This article appeared in the February 2012 issue with the title, "City Hall 2.0."

Access to government drives engagement. The more opportunities residents have to participate in civic activities and discussions, and the more channels available through which they may participate, the better connected they will be to their government agencies and representatives.

A well-run, city or county contact center can centralize customer service and offer residents a variety of channels to communicate with their government, including live agent, Web, Interactive Voice Response (IVR), mobile and social media. Those technologies are not only being used by big and affluent jurisdictions. Thanks to open source software, interoperability and portability, mapping and location-based services, low-cost mobile and no-cost social media, all shapes and sizes of local government can expand access to people, data and services.

Multi-channel contact centers generate citizen engagement by matching technology tools to community demographics and popular devices. Engagement in a community may be boosted through free mobile apps, wireless public kiosks or grant-funded public computers at libraries and senior centers.

More uses for increased data

Recent elections have demonstrated the power and communication value of new media technologies. The reach of text messages and social media postings can be compounded by a variety of community networks when residents forward information to friends, families and co-workers.

Mobile applications are becoming the most rapidly adopted technology in history and are increasingly important in providing access to the Internet. Mobile phone applications can extend outreach to groups that may be difficult to contact, including visually impaired people and those who are hearing impaired. In fact, low-income residents and minorities are twice as likely to use a mobile phone than a desktop computer, according to recent Nielsen data.

Data and customer feedback from mobile applications and other new media technologies can help drive change and improvement in government operations. Cities and counties can use data from multi-channel contact centers to identify high complaint areas, specific needs for workload and resource allocation, trends in business processes, customer communication requirements, and government effectiveness and timeliness in addressing problems.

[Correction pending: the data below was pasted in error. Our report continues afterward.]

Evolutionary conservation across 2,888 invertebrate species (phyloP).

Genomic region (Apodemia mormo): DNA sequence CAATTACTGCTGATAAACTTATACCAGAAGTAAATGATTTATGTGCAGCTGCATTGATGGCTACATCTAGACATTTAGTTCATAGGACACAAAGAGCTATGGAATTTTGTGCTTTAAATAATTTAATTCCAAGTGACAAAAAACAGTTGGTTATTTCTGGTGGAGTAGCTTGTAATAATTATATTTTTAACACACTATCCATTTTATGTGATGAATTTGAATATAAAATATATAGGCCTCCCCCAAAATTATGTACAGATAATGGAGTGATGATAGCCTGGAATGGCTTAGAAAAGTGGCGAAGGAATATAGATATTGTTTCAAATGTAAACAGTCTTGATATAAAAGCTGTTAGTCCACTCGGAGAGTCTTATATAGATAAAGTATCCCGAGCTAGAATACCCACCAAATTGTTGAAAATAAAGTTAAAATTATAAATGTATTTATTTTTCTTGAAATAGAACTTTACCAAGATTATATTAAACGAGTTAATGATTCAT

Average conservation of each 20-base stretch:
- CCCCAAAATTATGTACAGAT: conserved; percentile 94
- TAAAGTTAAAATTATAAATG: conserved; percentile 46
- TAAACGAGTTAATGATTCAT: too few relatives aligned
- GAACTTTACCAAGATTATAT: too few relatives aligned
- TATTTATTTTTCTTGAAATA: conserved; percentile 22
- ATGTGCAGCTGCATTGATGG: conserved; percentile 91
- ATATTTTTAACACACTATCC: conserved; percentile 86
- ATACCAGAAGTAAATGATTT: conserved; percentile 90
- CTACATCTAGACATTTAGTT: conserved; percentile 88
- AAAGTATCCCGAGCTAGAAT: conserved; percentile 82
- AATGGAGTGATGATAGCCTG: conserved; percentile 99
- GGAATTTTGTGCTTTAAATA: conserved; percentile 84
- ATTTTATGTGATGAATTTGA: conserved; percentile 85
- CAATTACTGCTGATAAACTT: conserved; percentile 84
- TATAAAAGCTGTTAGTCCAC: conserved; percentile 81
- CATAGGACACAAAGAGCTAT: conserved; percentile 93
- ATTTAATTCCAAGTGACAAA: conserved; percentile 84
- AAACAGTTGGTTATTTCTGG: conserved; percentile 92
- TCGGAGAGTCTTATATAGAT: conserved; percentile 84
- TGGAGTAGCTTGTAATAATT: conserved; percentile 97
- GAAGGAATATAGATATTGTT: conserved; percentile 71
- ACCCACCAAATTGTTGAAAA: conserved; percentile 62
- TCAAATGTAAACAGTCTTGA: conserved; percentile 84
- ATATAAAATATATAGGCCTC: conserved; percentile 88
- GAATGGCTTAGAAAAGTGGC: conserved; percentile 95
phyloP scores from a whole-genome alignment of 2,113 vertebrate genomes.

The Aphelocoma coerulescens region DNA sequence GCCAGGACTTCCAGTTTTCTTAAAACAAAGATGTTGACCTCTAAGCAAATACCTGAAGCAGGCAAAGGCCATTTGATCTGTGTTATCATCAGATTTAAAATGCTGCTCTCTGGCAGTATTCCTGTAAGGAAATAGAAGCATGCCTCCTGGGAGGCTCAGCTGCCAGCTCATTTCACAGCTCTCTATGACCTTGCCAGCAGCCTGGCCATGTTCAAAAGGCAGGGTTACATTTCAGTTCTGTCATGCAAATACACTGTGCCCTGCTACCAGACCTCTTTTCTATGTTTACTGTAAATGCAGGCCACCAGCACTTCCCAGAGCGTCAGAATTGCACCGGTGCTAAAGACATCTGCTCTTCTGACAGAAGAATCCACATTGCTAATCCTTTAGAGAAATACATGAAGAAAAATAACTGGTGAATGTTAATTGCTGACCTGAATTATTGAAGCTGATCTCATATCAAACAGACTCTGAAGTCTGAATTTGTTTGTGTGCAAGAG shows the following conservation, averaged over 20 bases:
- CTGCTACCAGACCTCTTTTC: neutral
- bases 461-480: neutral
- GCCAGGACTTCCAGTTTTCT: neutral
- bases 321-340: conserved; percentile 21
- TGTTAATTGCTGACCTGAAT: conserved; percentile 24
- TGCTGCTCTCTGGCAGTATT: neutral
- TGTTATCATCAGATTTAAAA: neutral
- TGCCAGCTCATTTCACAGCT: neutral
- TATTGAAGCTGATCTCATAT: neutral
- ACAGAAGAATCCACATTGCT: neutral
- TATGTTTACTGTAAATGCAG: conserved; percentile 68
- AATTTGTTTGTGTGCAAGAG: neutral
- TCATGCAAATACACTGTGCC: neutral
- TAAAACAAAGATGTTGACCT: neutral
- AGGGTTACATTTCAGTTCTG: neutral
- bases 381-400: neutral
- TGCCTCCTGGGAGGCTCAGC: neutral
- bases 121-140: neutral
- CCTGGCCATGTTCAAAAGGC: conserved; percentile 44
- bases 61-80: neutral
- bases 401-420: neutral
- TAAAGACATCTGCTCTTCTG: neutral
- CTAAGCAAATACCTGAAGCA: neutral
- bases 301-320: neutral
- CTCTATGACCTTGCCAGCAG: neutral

For example, if 40 people in a neighborhood complain about a wastewater problem, that data can be used to target resources for capital improvements and to possibly garner votes for a bond program. At the same time, data that identifies two people who called 20 times each may not represent a real problem.

A number of local governments are actively engaging residents through their multi-channel contact centers. The “311 Action Center – We’re On It” in Kansas City, Mo., functions as residents’ central point of contact for city services. The call center receives about 450,000 calls per year, and 49 percent of residents used 311 services last year. After the city upgraded its integrated online service request application in 2009, usage doubled. The city recently launched KCStat, a data-driven, citizen-participation initiative to improve city services, beginning with the highest complaint areas. A related effort, KCMOmentum, uses a social media framework to generate ideas from the community and online discussions.

Boston’s multi-channel contact center handles 94.9 percent of the more than 260,000 annual calls to the city and, in 2011, answered 98.65 percent of calls within 30 seconds. The city also engages residents using social media and a new live online chat service, so they can become the “eyes and ears” of the city. Through “Citizen Connect,” residents report problems and submit service requests to the call center, online and through mobile phones, using a downloadable smartphone application with texting or tweeting.